How to remember all your different passwords

Using only your memory

We all know that we shouldn’t use the same password everywhere since it’s a security issue, but sometimes we do it anyway. There are several software solutions that can keep track of all your passwords (such as KeePass or 1Password), but what if you don’t want to use something like that and you still want to use different passwords everywhere?

To remember my passwords, I use an approach similar to the following:

To begin with, you have to choose a master password and break it in half. You’ll use the first half as the first part of the new passwords and the other half as the last part of them. For example, let’s use abcd as the first part and 34() as the last.

Then, you can get the first 3 letters (or any other part; it’s up to you) of the service/website you’re creating the password for and use them as the middle part of your password.

For example, if you’re creating a password for twitter, the middle part of your password will be twi. Therefore, your unique password for Twitter will be abcdtwi34(), for Facebook abcdfac34(), and so forth.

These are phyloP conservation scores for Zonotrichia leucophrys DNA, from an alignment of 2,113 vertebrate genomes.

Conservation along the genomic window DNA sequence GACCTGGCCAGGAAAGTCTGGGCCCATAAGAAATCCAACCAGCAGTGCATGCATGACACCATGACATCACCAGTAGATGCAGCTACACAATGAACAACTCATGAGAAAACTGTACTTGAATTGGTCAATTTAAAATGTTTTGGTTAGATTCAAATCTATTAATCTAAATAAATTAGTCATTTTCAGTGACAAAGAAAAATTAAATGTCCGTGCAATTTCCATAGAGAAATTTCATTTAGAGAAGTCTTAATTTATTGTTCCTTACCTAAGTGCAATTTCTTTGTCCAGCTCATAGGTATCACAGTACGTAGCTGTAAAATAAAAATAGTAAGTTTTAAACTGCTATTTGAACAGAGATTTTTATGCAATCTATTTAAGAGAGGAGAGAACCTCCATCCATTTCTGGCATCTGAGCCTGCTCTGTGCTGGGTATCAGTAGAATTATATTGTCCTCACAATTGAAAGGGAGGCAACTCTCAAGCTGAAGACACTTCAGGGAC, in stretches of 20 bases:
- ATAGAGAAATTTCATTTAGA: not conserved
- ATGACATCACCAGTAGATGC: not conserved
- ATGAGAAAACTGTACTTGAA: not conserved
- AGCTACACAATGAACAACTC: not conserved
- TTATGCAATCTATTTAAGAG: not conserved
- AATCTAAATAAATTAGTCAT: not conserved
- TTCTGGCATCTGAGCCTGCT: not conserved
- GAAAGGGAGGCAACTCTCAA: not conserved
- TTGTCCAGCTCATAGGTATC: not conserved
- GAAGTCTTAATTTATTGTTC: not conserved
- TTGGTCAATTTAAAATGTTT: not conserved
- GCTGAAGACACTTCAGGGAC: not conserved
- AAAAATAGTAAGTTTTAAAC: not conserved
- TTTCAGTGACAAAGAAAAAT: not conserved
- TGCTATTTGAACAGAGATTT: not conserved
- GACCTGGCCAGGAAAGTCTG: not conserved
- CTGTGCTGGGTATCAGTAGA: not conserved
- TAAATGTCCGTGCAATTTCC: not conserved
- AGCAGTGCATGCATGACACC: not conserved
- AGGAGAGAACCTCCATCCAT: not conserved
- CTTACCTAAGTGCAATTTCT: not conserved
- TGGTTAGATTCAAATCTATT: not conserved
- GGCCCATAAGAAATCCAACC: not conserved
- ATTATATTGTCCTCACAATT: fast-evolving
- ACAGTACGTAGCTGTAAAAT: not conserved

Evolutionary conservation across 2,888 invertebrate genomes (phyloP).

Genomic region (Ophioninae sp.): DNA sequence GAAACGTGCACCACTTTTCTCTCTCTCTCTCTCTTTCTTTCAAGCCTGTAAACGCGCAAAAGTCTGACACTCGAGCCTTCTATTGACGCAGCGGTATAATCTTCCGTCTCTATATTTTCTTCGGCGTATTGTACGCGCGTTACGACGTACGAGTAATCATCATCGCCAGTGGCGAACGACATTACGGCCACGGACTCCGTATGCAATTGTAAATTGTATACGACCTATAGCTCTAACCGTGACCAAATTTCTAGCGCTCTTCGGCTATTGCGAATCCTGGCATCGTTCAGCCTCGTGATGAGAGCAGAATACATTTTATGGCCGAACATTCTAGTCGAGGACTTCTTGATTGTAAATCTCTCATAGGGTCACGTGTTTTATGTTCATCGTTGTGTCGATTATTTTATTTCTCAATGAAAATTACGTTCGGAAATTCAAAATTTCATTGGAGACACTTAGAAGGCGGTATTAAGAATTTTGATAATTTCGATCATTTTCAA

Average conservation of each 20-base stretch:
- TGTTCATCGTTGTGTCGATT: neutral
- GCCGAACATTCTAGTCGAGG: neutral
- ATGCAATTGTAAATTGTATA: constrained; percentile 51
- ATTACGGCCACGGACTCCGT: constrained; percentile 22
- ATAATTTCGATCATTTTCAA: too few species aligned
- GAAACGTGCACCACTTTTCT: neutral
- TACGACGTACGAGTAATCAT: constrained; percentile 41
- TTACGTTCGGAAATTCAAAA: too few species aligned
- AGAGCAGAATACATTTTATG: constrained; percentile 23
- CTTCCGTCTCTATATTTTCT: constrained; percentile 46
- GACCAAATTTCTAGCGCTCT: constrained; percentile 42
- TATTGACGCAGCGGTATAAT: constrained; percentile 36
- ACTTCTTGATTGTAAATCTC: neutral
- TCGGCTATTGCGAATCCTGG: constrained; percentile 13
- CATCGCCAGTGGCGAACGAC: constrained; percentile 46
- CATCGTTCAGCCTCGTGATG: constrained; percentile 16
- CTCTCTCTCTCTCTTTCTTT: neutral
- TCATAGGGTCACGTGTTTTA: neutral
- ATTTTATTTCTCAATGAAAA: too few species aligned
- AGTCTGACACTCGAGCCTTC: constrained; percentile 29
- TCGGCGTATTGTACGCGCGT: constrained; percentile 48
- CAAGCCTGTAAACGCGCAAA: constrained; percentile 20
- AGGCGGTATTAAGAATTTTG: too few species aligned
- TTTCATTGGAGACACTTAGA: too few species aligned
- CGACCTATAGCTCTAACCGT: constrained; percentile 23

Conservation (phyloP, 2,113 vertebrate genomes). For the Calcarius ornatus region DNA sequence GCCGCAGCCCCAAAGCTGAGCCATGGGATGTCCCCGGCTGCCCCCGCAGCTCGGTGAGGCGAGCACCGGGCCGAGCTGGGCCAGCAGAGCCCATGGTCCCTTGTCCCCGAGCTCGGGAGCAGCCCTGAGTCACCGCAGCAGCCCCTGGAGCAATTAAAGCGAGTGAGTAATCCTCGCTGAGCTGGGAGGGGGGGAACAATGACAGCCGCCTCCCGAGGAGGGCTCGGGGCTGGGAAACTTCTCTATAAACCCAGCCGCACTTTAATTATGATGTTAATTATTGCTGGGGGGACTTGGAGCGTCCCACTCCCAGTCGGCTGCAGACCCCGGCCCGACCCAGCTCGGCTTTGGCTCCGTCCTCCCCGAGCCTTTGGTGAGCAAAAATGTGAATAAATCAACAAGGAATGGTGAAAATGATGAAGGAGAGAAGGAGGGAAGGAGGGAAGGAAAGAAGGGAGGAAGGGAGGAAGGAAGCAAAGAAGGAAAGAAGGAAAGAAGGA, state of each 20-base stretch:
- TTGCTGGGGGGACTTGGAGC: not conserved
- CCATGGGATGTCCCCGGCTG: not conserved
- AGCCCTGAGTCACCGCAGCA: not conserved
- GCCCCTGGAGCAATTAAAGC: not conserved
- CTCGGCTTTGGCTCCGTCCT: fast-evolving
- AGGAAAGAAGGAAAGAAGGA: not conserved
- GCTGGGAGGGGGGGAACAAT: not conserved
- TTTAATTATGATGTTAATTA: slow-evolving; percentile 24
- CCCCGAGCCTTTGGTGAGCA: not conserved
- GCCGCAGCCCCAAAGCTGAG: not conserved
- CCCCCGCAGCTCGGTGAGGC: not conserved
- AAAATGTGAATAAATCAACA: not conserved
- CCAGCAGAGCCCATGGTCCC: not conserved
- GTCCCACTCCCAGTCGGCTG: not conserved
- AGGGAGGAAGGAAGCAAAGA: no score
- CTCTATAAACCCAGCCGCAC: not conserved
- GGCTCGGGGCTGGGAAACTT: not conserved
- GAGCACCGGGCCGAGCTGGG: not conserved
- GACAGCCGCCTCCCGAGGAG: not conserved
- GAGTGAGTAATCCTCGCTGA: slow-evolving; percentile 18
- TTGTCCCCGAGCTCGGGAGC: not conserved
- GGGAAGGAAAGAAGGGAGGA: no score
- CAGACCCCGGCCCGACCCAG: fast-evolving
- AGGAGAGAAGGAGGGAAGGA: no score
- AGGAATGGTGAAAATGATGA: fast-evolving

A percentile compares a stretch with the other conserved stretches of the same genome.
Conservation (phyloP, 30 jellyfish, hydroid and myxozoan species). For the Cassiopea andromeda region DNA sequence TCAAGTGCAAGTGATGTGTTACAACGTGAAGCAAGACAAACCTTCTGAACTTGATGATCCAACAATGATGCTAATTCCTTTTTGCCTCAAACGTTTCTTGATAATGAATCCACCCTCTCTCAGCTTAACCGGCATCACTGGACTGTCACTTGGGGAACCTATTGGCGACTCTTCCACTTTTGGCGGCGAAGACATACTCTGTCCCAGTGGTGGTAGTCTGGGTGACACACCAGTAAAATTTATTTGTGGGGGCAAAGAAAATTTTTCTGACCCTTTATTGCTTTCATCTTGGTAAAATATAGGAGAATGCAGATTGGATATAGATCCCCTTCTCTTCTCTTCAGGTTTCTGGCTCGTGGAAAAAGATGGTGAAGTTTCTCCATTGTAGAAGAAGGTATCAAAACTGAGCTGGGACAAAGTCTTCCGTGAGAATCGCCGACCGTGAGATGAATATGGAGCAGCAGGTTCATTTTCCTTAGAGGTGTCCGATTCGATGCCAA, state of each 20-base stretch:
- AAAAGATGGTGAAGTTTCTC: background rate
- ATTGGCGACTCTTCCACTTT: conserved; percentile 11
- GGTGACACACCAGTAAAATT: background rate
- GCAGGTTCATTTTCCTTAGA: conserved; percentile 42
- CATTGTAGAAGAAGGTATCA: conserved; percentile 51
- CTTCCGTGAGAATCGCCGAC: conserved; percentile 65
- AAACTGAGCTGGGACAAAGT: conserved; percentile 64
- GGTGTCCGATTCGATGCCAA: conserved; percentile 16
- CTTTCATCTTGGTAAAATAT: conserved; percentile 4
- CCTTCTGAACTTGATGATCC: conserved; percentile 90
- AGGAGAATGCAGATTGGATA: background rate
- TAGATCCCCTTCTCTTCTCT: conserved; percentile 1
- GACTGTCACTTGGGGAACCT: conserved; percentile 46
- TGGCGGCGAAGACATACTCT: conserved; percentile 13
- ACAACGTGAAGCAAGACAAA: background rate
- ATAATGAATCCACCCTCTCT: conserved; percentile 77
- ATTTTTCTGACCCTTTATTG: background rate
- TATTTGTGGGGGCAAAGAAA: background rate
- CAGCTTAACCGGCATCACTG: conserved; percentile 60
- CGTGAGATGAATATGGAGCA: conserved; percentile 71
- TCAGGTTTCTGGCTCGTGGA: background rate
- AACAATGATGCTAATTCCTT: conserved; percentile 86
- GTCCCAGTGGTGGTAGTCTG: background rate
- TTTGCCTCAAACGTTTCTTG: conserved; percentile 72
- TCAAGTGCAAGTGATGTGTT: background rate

If you wish to make it a little harder to guess how the passwords are created (e.g. in the event that someone manages to find some of them in a plain text format and tries to compare them), there are options.

You can reverse the letters, so the two passwords from the previous example will become abcdiwt34() and abcdcaf34(), or use a simple encryption technique such as the Caesar cipher to encode them (our examples become abcdwzl34() & abcdidf34()using a shift of 3) — but beware, every step you take will make the password harder to calculate, therefore to remember!

This article was originally published on my blog.

Photo by: giocontardo

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